“Purposeful exposure and infection of others with COVID-19″ could be considered an act of terrorism. This per a memo released by Deputy Attorney General Jeffrey Rosen from the Department of Justice (DOJ) yesterday. What this means for people who intentionally expose others to the virus is the potential of criminal charges under federal terrorism laws. The DOJ’s website is also making the public aware of other fraudulent activity taking place as a result of the global pandemic.
In Rosen’s memo, COVID-19 is said to meet the definition of a “biological agent.” The memo continues, “Threats or attempts to use COVID-19 as a weapon against Americans will not be tolerated.”
Not a Hollow Threat
New Jersey State Attorney General Gurbir Grewal has filed criminal charges, including third-degree terroristic threatening, against George Falcone. The State of New Jersey Office of the Attorney General website states:
“George Falcone, 50, of Freehold, NJ, was charged today by complaint-summons with the following criminal offenses:
- Terroristic Threats (3rd Degree)
- Obstructing Administration of Law or Other Governmental Function (4th degree)
- Harassment (Petty Disorderly Persons Offense)
The incident occurred at about 6:30 p.m. on Sunday, March 22, at the Wegmans on US Highway 9. The employee was concerned that Falcone was standing too close to her and an open display of prepared foods, so she requested that he step back as she covered the food. Instead, Falcone allegedly stepped forward to within 3 feet of her, leaned toward her, and purposely coughed. He allegedly laughed and said he was infected with the coronavirus. Falcone subsequently told two other employees they are lucky to have jobs.”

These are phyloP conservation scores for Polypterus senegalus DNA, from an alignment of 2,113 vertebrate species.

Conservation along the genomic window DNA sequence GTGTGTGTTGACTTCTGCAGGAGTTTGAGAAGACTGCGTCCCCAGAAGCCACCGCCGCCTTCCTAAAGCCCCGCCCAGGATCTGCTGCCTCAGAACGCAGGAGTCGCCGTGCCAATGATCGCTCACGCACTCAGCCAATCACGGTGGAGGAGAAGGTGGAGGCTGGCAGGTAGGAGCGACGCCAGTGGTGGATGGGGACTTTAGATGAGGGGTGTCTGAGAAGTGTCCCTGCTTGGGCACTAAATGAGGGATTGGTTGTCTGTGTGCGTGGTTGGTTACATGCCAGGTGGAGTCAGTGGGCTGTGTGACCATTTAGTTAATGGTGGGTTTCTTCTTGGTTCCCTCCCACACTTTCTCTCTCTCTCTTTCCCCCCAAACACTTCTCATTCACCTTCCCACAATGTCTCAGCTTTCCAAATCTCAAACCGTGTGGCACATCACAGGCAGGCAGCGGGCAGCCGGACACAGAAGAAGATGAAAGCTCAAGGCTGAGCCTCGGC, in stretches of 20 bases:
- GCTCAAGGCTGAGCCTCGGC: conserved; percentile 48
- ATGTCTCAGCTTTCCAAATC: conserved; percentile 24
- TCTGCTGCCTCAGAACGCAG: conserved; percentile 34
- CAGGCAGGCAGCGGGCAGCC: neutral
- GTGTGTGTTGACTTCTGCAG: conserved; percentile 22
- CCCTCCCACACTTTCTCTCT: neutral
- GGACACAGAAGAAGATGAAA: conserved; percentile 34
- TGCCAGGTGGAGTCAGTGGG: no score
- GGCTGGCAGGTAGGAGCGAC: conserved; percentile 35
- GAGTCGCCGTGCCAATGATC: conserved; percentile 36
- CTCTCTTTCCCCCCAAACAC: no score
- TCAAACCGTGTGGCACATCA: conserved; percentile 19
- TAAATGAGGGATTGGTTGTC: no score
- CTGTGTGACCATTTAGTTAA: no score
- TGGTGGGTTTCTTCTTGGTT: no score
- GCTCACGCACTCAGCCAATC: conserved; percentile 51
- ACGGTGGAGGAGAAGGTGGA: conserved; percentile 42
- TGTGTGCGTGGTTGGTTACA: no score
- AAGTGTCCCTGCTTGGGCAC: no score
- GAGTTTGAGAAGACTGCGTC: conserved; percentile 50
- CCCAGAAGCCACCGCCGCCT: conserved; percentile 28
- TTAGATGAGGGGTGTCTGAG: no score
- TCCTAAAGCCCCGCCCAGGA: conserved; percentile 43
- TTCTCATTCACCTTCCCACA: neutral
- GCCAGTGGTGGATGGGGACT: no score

If convicted of all terrorism charges alone, Falcone faces up to five years in prison.
The Department of Justice is also taking a strong stance against various fraud attempts being made during the global pandemic. These include:
- Individuals and businesses selling fake cures for COVID-19 online and engaging in other forms of fraud.
- Phishing emails from entities posing as the World Health Organization or the Centers for Disease Control and Prevention.
- Malicious websites and apps that appear to share virus-related information to gain and lock access to your devices until payment is received.
- Seeking donations fraudulently for illegitimate or non-existent charitable organizations.
The DOJ’s website addresses the above issues with this warning: “Criminals will likely continue to use new methods to exploit COVID-19 worldwide.”
Attorney General William Barr stated on the DOJ Facebook page, “As we face the nationwide spread of #COVID19, I want to emphasize that the critical mission of the DOJ must and will continue… The pandemic is dangerous enough without wrongdoers seeking to profit from public panic and this sort of conduct cannot be tolerated.”
Encouraging the public to come forth should they be aware of any criminal and/or fraudulent activity during our global emergency, the DOJ set forth this edict and contact information:
“More broadly, the Department of Justice is addressing actions by individuals and businesses to take advantage of COVID-19 through other fraudulent and illegal schemes. Anyone with information or concerns about this sort of conduct, or other COVID-19-related complaints, should contact the National Center for Disaster Fraud Hotline (1-866-720-5721) or e-mail (firstname.lastname@example.org).”